A woman in Brittany was slapped with a €35 ($45) fine after police spotted her driving her car wearing a full-face veil.

"/> A woman in Brittany was slapped with a €35 ($45) fine after police spotted her driving her car wearing a full-face veil.

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Veiled woman given driving fine

A woman in Brittany was slapped with a €35 ($45) fine after police spotted her driving her car wearing a full-face veil.

Veiled woman given driving fine
Glenn R Carter

The woman, who was visiting family in the north-west coastal town of Saint-Brieuc, was wearing the face-covering niqab, reported daily newspaper 20 Minutes.

Police stopped the woman who “seemed hesitant in her driving,” said local police spokesman Laurent Dufour.

“On closer inspection, they realized she was veiled,” he said.

“This is an issue of skill, safety and visibility,” said Dufour.

He compared driving with a full face veil to driving a car with ice on the windscreen, eating a sandwich or smoking a cigarette.

France banned the wearing of full-face coverings in public in October last year. Dubbed the “burqa ban”, anyone refusing to show their face risks incurring a fine.

Earlier in December a 32-year-old woman was sentenced to 15 days of ‘citizenship service’ after she refused to remove a full-face veil.

The woman, Hind Ahmas, said she would not obey the ruling. She risks a two-year prison sentence and a €30,000 fine if she does not perform her citizenship service.

Last week a Muslim man was jailed after he punched a nurse who tried to remove his wife’s burqa during an emergency C-section. 

He was sentenced to six months in prison and described by the judge as putting “his religious dogma above the laws of the Republic and his French citizenship.”

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BRITTANY

French town of Nantes votes for referendum on exiting Pays-de-la-Loire region

The French city of Nantes is to hold a referendum on exiting the Pays-de-la-Loire region and becoming part of Brittany instead.

French town of Nantes votes for referendum on exiting Pays-de-la-Loire region
Photo: AFP

On Friday the town council of Nantes voted in favour of requesting the French government organise a referendum so local people can have their say about whether they wish to remain in the Pays-de-la-Loire region or become part of Brittany – a region that many say the town has more historic and cultural connections to.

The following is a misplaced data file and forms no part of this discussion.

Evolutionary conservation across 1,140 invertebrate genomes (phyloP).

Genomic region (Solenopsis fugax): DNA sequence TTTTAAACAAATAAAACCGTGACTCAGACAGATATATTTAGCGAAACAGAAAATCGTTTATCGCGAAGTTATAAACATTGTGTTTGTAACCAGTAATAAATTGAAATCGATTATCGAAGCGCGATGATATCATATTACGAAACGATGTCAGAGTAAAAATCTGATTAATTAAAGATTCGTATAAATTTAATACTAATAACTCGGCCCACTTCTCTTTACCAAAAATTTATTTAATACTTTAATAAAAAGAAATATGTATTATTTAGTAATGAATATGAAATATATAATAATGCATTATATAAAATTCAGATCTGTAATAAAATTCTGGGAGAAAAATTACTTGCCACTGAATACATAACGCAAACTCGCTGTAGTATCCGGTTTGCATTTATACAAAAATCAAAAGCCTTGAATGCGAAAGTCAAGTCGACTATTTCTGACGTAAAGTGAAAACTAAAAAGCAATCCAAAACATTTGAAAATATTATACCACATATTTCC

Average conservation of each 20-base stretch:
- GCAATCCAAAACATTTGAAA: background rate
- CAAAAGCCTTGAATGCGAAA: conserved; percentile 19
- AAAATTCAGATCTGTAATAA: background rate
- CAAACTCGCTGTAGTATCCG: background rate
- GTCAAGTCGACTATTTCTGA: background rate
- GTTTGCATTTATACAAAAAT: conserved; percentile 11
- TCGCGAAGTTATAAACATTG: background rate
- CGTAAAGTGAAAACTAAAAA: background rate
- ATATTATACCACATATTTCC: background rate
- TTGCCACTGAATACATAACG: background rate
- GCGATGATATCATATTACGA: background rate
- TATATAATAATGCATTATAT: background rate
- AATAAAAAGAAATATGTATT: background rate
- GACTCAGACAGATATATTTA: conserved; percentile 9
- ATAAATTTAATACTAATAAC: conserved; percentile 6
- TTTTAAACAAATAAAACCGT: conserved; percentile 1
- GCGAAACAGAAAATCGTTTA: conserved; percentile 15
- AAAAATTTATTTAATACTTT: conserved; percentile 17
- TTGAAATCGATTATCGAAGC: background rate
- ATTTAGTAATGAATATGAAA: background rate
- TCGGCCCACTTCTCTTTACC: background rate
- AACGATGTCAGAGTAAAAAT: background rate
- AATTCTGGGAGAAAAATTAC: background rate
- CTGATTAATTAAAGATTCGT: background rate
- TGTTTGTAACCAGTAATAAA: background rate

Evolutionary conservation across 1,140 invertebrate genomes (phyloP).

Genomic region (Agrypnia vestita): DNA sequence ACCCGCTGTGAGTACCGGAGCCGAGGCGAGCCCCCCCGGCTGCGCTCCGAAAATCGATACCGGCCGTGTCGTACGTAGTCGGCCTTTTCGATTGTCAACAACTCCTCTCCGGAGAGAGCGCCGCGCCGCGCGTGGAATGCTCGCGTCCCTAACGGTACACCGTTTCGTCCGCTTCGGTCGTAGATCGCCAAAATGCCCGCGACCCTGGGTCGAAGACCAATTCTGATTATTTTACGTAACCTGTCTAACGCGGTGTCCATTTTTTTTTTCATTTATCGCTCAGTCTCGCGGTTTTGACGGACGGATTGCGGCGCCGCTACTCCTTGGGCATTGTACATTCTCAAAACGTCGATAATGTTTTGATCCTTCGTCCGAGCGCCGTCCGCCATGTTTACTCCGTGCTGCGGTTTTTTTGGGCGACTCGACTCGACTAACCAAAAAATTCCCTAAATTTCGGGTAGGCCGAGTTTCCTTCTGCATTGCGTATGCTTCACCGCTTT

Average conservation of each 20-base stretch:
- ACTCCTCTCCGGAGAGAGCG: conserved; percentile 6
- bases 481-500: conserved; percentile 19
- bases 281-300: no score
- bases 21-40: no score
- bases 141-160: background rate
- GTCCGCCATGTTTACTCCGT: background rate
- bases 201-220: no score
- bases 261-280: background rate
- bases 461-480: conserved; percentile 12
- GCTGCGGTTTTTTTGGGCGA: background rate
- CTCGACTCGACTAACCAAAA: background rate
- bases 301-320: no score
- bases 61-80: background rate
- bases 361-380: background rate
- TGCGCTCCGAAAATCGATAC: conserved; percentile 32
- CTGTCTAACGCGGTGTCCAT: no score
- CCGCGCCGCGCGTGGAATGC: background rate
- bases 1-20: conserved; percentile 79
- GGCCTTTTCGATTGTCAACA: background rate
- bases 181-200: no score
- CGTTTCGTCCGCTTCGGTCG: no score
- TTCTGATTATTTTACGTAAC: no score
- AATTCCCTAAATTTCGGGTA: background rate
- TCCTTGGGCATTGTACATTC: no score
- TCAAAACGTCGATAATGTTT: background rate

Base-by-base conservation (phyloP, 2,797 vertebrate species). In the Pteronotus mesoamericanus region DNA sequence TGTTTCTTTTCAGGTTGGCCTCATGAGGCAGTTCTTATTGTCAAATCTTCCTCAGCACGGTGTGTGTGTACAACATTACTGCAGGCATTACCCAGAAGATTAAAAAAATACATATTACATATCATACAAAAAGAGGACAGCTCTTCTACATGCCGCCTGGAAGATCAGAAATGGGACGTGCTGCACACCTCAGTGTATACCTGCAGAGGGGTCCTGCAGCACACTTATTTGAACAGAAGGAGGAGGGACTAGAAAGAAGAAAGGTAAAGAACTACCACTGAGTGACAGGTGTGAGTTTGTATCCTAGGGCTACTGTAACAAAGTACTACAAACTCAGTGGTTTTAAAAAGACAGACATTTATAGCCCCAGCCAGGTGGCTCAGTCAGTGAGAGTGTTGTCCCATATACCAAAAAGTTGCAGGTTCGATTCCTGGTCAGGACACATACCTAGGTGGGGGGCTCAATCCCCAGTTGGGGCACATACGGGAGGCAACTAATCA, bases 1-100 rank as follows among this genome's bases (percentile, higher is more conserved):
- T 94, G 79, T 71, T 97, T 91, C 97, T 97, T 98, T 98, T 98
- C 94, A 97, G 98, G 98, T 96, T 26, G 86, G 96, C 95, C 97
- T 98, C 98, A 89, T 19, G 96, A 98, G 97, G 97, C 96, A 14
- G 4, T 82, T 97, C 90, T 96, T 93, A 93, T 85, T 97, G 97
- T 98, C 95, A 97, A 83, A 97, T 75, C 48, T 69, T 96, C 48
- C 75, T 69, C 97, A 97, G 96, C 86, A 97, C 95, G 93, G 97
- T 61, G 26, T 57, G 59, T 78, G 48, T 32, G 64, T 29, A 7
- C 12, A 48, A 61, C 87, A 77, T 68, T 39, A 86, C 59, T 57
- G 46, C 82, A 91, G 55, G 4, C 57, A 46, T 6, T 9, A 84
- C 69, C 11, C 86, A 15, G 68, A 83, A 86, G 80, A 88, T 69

The vote on Friday was carried by 56 votes and concerns whether the département of Loire-Atlantique – which contains Nantes – should move regions.

READ ALSO The 20 essential maps you need to understand Brittany

 

The vote follows a petition in 2018 which gathered 105,000 signatures.

Nantes mayor Johanna Rolland said: “This strong citizen mobilisation cannot be ignored. It reflects the aspiration of our fellow citizens to be consulted to a greater extent, in a context of essential revitalisation of our democracy.”

The desire of people in the Loire-Atlantique to become Breton isn't new.
 
The départment was part of Brittany until World War II, when it was separated and made part of the neighbouring region by the Vichy government. That region eventually became the Pays-de-la-Loire in 1955.
 
The issue has been simmering since then and pro-Breton voices have become louder in recent years as they hope to take advantage of a law that allows départments to chose which region they belong to via a referendum.
 
The town, which is the historic seat of the Dukes of Brittany, also declared its intention to  “set up a permanent pluralist body to engage in a genuine consultation with the State on the organisation of this referendum, organise an in-depth debate on the issues and consequences of a redistribution in order to feed the citizen debate, and formulate proposals to strengthen cooperation between Nantes and the other Breton territories”. 
 
However the referendum will have to be approved by both the national government and the regional authorities.
 

France's regions were reorganised in 2016 and several were merged to create the current 13 regions of mainland France.

Brittany currently covers four départements – Ille-et-Vilaine, Côtes-d'Armor, Finistère and Morbihan – while Pays-de-la-Loire covers Loire-Atlantique, Maine-et-Loire, Mayenne, Sarthe and Vendée. Nantes is currently the largest town in the region.

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